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The words a father speaks        

The words a father speaks to his children in the privacy of the home are not overheard at the time, but, as in the whispering galleries, they will be clearly heard at the end and by posterity. – Richter


One of the earliest recollections I have of my father, Louis Praamsma, is seeing him stand with his face full of shaving lather in front of the bedroom sink and mirror. My crib was in my parents’ bedroom and inevitably he would turn away from the small sink, grimace and pretend that he was coming towards me to chase me. It made me squeal with a mixture of delight and horror. When my own children were very small, this scene was repeated. Opa often chased them down the hall, imparting a shaving lather kiss to those he caught. The boys, fascinated by the ritual of shaving, had a great desire to copy – to do what their grandfather did and what their father also did. The truth is that parents, fathers and mothers, play a tremendously big role in our development.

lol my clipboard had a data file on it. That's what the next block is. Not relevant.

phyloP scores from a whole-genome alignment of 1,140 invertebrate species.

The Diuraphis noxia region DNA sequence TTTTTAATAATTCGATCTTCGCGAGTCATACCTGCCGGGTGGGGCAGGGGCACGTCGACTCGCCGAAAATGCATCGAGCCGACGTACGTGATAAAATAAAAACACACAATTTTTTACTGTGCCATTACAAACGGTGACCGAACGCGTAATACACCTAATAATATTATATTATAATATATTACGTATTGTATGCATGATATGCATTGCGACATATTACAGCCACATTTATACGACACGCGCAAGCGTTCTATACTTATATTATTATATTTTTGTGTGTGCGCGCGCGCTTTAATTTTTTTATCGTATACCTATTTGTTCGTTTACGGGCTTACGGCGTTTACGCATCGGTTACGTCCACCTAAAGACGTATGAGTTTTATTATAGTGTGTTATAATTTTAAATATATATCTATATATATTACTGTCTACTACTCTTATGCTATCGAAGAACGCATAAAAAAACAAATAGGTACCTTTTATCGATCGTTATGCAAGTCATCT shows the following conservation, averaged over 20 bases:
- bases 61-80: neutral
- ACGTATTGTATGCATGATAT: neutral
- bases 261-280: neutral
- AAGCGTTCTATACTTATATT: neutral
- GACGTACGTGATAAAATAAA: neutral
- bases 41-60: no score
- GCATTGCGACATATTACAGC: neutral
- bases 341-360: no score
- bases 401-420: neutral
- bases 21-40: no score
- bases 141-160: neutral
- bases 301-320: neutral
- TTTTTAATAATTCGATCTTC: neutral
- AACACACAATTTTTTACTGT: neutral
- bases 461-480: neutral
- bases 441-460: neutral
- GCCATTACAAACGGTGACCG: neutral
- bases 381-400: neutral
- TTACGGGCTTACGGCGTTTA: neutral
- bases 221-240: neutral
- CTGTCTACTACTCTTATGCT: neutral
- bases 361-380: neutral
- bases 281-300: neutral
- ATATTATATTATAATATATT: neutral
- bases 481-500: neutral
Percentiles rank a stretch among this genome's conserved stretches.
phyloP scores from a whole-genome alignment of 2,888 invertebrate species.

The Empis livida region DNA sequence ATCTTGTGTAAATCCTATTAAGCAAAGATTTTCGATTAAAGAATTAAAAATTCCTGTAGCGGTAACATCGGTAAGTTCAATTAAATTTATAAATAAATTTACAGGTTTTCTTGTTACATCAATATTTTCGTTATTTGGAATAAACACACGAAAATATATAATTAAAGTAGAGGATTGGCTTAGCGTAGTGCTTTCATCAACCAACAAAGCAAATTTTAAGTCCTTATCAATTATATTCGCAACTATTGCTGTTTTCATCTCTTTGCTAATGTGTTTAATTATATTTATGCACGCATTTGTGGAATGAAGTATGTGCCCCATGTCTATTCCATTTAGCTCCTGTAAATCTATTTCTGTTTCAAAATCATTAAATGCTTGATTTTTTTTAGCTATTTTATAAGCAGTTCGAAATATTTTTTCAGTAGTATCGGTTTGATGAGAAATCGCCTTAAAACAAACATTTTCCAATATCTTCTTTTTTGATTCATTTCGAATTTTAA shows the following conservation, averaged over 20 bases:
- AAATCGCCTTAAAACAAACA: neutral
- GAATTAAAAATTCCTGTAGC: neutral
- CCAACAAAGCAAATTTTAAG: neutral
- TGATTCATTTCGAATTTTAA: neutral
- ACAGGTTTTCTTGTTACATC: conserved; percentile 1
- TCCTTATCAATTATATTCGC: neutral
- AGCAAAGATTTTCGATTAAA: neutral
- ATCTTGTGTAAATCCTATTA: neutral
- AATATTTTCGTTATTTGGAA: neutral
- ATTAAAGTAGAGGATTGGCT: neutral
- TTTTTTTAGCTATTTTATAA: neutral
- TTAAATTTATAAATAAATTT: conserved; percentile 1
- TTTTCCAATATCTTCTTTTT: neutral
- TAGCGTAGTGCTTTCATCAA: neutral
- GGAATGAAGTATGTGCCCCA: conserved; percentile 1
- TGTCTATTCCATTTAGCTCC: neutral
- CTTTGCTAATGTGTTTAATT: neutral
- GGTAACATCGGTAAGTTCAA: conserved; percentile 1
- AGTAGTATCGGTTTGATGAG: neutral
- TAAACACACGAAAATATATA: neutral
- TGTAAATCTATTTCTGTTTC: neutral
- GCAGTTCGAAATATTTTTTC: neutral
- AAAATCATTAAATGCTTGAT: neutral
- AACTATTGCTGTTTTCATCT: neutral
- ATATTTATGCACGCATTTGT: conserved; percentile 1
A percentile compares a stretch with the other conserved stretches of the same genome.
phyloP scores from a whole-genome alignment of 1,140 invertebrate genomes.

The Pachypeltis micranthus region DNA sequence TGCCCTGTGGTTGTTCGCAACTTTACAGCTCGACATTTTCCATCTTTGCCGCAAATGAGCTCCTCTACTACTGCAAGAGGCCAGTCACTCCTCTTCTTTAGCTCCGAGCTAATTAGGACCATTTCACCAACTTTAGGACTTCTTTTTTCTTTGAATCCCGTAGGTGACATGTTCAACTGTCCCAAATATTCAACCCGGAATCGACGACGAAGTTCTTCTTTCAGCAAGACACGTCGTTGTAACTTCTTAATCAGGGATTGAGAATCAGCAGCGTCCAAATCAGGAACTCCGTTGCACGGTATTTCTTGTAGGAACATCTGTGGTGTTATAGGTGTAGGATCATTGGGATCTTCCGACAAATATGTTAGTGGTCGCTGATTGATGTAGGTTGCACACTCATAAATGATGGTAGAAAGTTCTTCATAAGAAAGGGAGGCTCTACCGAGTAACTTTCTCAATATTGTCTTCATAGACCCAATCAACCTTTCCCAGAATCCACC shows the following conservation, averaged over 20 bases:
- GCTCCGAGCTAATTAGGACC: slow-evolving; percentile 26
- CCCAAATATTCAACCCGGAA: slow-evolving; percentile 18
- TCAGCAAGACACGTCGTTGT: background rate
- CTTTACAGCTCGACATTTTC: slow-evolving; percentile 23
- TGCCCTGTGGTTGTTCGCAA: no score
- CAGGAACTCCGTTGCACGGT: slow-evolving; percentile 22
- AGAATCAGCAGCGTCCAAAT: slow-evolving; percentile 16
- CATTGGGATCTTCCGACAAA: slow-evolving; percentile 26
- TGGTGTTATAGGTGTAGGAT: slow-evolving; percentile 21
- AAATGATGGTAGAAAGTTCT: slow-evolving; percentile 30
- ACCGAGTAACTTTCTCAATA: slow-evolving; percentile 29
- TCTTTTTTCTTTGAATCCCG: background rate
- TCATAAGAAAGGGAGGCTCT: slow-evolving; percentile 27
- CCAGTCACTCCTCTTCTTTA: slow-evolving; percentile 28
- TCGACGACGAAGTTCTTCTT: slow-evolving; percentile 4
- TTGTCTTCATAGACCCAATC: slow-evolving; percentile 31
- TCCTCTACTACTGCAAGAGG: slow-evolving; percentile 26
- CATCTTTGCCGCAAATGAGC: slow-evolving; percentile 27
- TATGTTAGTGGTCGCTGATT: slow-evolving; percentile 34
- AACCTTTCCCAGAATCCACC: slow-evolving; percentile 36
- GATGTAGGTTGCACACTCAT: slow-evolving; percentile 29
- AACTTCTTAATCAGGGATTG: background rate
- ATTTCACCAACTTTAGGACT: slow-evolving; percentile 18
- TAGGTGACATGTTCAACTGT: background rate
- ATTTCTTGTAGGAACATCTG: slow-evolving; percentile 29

In 2014 a research group reported that many young children watched an average of three hours of television a day. Today screen time would likely be longer. There are families that turn the television on when they get up and do not turn it off until they go to bed. The study concluded that with as little as twenty seconds of television watching, children just over a year old were able to repeat actions seen during twenty seconds of time. The conclusion being that little ones will copy what they see going on around them.

I have another wonderful and early recollection – the recollection of my father kneeling in front of his big, four‑poster bed – kneeling in his striped pajamas, head down on the rumpled blanket. Every morning, as I passed my parents’ master bedroom on the way to the bathroom, I beheld him through the half‑open door, kneeling and praying. And it filled me with a sense of quietness and awe that I should see my father prostrate in this way – so very vulnerable and submissive to Jesus his Lord.

The biggest memory I have of my father, however, has the title of a hymn. That hymn is The Church’s One Foundation. It is said that he who sings, prays twice. ‘The Church’s One Foundation was one of my father’s favorite songs and, as such, I would like to write a little about why and when it was written.